Monday, December 28, 2009

Tabs – Could they be easier???

Tabs in APEX are overly complex for the vast majority of applications and users. I believe the problem is related to two things which are somewhat interconnected:

  1. A Lacking UI
  2. Tab Sets

Let me explain…

A Lacking UI
The problem (as I see it):

First of all, it’s obvious that some attention to detail was given to the tabs screen – we even see a basic mock up of our tabs. It just doesn’t go far enough. The UI doesn’t do enough to abstract the underlying data model.

Let’s say for example I start with no tabs and later decide to add one level tabs. If I try to first add tabs at the parent level, which it allows me to do,  it will fail with this error: Tab set or new tab set must be specified. So I can’t create a parent without a child? I suppose that could make sense… Ok, so I’ll go down to the first level and create my first tab there. But the first screen asks me to create a Tab Set, and the next screen, a Parent Tab Set and Parent Tab Set Text. But I don’t want two levels! You get the idea…

A (possible) solution:

I’d like to see an application level attribute that specifies whether the application is using no tabs, one level, or two level tabs – could be read only in the Application Definition page. Then the interface through which we work with tabs could be reworked taking that attribute into account.

  • If the application is currently set to “no tabs” and I go to Tabs in the Shared Components, I’d like to see a big/simple/clean message that lets me know I’m not using tabs and presents me with a button to enable tabs for the application.
  • If the application is currently set to “one level tabs”, I’d only like to see one level of tabs. Pseudo parent tabs are not relevant to me – they’re just confusing. I’d also like to see two big buttons that allow me to either disable tabs for the application or enable two level tabs for the application.
  • If the application is set to “two level tabs”, I’d like to see both levels. I’d also like to see two buttons that allow me to either disable tabs for the application or go down to one level tabs for the application.

Of course these buttons that allow me to change the tab settings for the application would take me into a wizard to break down the process, somewhat like they do now but with two big differences: I’d remove tab sets related details altogether (more on that later) and I would add some things to attempt to make it a more complete transition, for example, a selection for a new default page template that uses the tab class I’m going to.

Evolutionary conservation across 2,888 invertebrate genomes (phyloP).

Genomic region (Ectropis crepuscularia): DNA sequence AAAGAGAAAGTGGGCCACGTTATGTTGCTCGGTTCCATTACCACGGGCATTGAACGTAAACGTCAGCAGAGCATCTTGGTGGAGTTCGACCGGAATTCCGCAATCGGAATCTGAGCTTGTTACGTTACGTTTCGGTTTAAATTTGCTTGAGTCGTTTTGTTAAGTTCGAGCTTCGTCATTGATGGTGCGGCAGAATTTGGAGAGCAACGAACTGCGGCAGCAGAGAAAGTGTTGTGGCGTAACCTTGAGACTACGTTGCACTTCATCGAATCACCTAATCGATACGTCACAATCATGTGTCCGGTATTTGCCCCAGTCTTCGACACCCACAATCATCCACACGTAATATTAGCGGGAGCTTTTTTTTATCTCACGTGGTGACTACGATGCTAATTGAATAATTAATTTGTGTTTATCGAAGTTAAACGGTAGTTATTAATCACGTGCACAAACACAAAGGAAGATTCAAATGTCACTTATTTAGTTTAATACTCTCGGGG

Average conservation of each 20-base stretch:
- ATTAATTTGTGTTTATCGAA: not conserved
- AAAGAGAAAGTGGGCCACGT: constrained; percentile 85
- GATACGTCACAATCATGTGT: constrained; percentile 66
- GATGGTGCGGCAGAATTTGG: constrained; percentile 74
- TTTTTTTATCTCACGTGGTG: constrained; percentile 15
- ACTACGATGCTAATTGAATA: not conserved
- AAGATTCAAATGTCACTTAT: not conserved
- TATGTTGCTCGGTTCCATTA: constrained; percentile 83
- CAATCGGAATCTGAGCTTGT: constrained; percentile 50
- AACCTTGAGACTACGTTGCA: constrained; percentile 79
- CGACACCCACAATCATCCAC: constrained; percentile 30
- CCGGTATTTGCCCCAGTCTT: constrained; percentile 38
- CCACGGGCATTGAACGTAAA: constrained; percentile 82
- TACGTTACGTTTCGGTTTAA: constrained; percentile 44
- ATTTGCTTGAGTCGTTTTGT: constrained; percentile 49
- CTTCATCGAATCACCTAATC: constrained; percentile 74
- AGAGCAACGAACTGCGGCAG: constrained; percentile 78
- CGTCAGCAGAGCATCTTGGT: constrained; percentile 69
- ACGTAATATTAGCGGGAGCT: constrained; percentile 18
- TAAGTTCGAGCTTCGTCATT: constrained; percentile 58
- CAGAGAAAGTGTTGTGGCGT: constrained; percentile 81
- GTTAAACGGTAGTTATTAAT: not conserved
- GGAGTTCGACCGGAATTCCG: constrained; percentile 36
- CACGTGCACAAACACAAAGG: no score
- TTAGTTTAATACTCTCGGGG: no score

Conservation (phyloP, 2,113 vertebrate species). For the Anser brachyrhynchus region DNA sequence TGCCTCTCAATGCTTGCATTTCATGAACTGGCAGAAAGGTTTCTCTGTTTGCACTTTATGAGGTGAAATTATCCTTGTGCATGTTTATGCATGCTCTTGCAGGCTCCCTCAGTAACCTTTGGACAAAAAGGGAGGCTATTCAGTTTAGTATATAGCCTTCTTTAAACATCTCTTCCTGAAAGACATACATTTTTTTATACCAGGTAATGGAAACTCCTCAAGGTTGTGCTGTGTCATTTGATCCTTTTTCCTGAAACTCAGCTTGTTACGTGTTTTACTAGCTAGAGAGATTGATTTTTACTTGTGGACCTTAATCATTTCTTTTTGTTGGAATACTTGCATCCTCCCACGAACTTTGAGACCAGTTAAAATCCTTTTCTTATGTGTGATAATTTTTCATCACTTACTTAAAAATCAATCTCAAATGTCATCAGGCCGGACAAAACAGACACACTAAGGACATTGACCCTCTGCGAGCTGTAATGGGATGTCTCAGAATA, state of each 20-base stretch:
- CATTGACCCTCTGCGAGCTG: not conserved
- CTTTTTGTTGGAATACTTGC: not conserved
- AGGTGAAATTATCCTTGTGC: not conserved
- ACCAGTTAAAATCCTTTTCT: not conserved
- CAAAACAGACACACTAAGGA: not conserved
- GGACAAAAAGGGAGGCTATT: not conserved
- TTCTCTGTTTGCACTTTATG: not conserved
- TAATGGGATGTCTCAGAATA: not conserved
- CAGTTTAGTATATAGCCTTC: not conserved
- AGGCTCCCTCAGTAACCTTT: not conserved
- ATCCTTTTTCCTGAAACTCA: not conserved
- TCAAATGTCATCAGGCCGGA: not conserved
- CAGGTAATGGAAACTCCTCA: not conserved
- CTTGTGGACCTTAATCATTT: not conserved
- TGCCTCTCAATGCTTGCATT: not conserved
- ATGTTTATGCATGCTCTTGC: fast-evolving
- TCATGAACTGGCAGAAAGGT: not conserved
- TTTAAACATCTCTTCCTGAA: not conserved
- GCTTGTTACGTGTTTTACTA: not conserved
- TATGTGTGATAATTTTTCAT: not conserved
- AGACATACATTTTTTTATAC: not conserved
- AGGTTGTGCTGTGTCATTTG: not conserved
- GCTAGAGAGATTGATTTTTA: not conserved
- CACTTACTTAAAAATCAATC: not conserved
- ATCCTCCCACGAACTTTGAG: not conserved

Tab Sets
The problem (as I see it):

Frankly, I don’t really see what they are for; tab sets just seem to add to the confusion surrounding tabs. Why do we need tab sets – standard or parent? As best I can tell, they exist to make the process of linking standard tabs to parent tabs easier. But that alone doesn’t seem sufficient to justify their existence so I must missing something…

Think about the options presented when creating a new page:

Would you like to use tabs for this new page?

  • No
  • Yes - Create a new tab set and a new tab within the tab set.
  • Yes - Use an existing tab set and create a new tab within the existing tab set.
  • Yes - Use an existing tab set and reuse an existing tab within that tab set.

If my application was set to no tabs, as indicated by the new application level attributed I mentioned earlier, why should I even see this step in the process?

If my application was set to 1 level tabs, why should I care about tab sets? I think this would make more sense:

Would you like to use tabs for this new page?

  • No
  • Yes - Create a new tab.
  • Yes - Reuse an existing tab.

If my application was set to 2 level tabs, I still don’t think I need tab sets. I think we could start with this:

Would you like to use tabs for this new page?

  • No
  • Yes

If I select Yes, I should first have to choose the parent tab, then choose to either create a new standard tab or reuse an existing one linked to the selected parent.

A (possible) solution:

Make tab sets a “feature” that is disabled by default and must be enabled for an application. This way new users will not have to be burdened by them and users that like them can still get to them.

 

What do YOU think??? Let me know if agree, disagree, or have any ideas of your own.

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